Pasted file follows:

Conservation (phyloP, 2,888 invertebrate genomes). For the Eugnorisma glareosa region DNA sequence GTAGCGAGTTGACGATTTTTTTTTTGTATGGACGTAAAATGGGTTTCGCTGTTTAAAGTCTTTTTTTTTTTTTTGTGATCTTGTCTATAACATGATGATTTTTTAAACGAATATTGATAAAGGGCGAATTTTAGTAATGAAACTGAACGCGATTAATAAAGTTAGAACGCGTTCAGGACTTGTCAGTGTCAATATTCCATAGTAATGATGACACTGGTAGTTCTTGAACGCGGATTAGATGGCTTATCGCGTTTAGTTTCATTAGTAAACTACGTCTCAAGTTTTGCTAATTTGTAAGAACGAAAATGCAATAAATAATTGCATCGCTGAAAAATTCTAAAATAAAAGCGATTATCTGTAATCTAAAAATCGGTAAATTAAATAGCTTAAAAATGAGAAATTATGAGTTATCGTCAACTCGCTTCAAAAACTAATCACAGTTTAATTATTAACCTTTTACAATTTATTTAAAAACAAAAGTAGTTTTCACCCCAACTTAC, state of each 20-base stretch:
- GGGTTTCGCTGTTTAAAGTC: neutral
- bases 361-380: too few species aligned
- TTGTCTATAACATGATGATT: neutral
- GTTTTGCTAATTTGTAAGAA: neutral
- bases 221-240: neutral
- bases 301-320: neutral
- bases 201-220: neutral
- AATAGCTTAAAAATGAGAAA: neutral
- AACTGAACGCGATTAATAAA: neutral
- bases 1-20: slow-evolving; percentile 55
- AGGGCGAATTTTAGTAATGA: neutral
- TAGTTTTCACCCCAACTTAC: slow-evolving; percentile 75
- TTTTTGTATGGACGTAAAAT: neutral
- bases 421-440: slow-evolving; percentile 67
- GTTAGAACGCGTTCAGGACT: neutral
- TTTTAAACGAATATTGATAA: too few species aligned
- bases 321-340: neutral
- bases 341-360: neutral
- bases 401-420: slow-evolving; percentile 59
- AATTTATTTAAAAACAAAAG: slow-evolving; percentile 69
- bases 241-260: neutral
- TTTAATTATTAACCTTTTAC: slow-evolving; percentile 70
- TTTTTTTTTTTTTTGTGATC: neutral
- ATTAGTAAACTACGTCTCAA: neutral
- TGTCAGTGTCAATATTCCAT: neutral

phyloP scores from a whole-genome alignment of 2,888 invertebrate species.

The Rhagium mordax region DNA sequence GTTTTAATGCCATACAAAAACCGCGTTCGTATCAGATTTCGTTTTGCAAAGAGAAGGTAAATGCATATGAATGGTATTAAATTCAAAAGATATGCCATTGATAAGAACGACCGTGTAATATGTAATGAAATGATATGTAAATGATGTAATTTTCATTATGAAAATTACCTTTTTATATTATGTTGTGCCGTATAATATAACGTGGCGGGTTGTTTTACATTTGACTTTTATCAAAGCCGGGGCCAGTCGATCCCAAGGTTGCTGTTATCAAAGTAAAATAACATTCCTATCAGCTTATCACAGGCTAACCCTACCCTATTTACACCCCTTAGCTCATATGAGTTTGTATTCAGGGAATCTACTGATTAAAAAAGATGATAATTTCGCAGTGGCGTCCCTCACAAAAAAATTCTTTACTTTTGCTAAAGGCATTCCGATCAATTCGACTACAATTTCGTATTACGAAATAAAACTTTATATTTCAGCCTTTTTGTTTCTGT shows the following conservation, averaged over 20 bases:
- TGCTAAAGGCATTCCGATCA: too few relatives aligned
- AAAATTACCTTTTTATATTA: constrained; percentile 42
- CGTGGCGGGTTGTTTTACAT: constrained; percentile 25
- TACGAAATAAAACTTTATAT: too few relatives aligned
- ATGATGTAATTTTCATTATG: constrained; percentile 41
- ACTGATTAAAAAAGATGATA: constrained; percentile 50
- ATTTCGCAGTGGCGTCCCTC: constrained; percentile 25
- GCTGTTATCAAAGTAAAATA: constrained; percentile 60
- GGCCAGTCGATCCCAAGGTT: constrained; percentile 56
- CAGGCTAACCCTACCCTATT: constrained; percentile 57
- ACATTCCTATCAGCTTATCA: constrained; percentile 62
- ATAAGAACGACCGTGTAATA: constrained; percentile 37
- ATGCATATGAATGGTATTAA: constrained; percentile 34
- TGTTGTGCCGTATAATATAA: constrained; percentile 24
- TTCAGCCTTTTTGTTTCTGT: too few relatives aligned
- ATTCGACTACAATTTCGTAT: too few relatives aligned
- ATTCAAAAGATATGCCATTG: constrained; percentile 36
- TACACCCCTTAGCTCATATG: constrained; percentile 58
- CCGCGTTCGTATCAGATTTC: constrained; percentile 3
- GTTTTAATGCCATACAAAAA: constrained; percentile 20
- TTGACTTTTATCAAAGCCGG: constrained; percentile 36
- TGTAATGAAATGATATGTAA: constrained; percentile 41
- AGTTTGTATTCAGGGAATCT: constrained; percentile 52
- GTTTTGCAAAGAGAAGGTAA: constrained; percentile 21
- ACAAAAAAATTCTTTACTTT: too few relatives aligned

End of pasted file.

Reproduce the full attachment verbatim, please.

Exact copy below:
Conservation (phyloP, 2,888 invertebrate genomes). For the Eugnorisma glareosa region DNA sequence GTAGCGAGTTGACGATTTTTTTTTTGTATGGACGTAAAATGGGTTTCGCTGTTTAAAGTCTTTTTTTTTTTTTTGTGATCTTGTCTATAACATGATGATTTTTTAAACGAATATTGATAAAGGGCGAATTTTAGTAATGAAACTGAACGCGATTAATAAAGTTAGAACGCGTTCAGGACTTGTCAGTGTCAATATTCCATAGTAATGATGACACTGGTAGTTCTTGAACGCGGATTAGATGGCTTATCGCGTTTAGTTTCATTAGTAAACTACGTCTCAAGTTTTGCTAATTTGTAAGAACGAAAATGCAATAAATAATTGCATCGCTGAAAAATTCTAAAATAAAAGCGATTATCTGTAATCTAAAAATCGGTAAATTAAATAGCTTAAAAATGAGAAATTATGAGTTATCGTCAACTCGCTTCAAAAACTAATCACAGTTTAATTATTAACCTTTTACAATTTATTTAAAAACAAAAGTAGTTTTCACCCCAACTTAC, state of each 20-base stretch:
- GGGTTTCGCTGTTTAAAGTC: neutral
- bases 361-380: too few species aligned
- TTGTCTATAACATGATGATT: neutral
- GTTTTGCTAATTTGTAAGAA: neutral
- bases 221-240: neutral
- bases 301-320: neutral
- bases 201-220: neutral
- AATAGCTTAAAAATGAGAAA: neutral
- AACTGAACGCGATTAATAAA: neutral
- bases 1-20: slow-evolving; percentile 55
- AGGGCGAATTTTAGTAATGA: neutral
- TAGTTTTCACCCCAACTTAC: slow-evolving; percentile 75
- TTTTTGTATGGACGTAAAAT: neutral
- bases 421-440: slow-evolving; percentile 67
- GTTAGAACGCGTTCAGGACT: neutral
- TTTTAAACGAATATTGATAA: too few species aligned
- bases 321-340: neutral
- bases 341-360: neutral
- bases 401-420: slow-evolving; percentile 59
- AATTTATTTAAAAACAAAAG: slow-evolving; percentile 69
- bases 241-260: neutral
- TTTAATTATTAACCTTTTAC: slow-evolving; percentile 70
- TTTTTTTTTTTTTTGTGATC: neutral
- ATTAGTAAACTACGTCTCAA: neutral
- TGTCAGTGTCAATATTCCAT: neutral

phyloP scores from a whole-genome alignment of 2,888 invertebrate species.

The Rhagium mordax region DNA sequence GTTTTAATGCCATACAAAAACCGCGTTCGTATCAGATTTCGTTTTGCAAAGAGAAGGTAAATGCATATGAATGGTATTAAATTCAAAAGATATGCCATTGATAAGAACGACCGTGTAATATGTAATGAAATGATATGTAAATGATGTAATTTTCATTATGAAAATTACCTTTTTATATTATGTTGTGCCGTATAATATAACGTGGCGGGTTGTTTTACATTTGACTTTTATCAAAGCCGGGGCCAGTCGATCCCAAGGTTGCTGTTATCAAAGTAAAATAACATTCCTATCAGCTTATCACAGGCTAACCCTACCCTATTTACACCCCTTAGCTCATATGAGTTTGTATTCAGGGAATCTACTGATTAAAAAAGATGATAATTTCGCAGTGGCGTCCCTCACAAAAAAATTCTTTACTTTTGCTAAAGGCATTCCGATCAATTCGACTACAATTTCGTATTACGAAATAAAACTTTATATTTCAGCCTTTTTGTTTCTGT shows the following conservation, averaged over 20 bases:
- TGCTAAAGGCATTCCGATCA: too few relatives aligned
- AAAATTACCTTTTTATATTA: constrained; percentile 42
- CGTGGCGGGTTGTTTTACAT: constrained; percentile 25
- TACGAAATAAAACTTTATAT: too few relatives aligned
- ATGATGTAATTTTCATTATG: constrained; percentile 41
- ACTGATTAAAAAAGATGATA: constrained; percentile 50
- ATTTCGCAGTGGCGTCCCTC: constrained; percentile 25
- GCTGTTATCAAAGTAAAATA: constrained; percentile 60
- GGCCAGTCGATCCCAAGGTT: constrained; percentile 56
- CAGGCTAACCCTACCCTATT: constrained; percentile 57
- ACATTCCTATCAGCTTATCA: constrained; percentile 62
- ATAAGAACGACCGTGTAATA: constrained; percentile 37
- ATGCATATGAATGGTATTAA: constrained; percentile 34
- TGTTGTGCCGTATAATATAA: constrained; percentile 24
- TTCAGCCTTTTTGTTTCTGT: too few relatives aligned
- ATTCGACTACAATTTCGTAT: too few relatives aligned
- ATTCAAAAGATATGCCATTG: constrained; percentile 36
- TACACCCCTTAGCTCATATG: constrained; percentile 58
- CCGCGTTCGTATCAGATTTC: constrained; percentile 3
- GTTTTAATGCCATACAAAAA: constrained; percentile 20
- TTGACTTTTATCAAAGCCGG: constrained; percentile 36
- TGTAATGAAATGATATGTAA: constrained; percentile 41
- AGTTTGTATTCAGGGAATCT: constrained; percentile 52
- GTTTTGCAAAGAGAAGGTAA: constrained; percentile 21
- ACAAAAAAATTCTTTACTTT: too few relatives aligned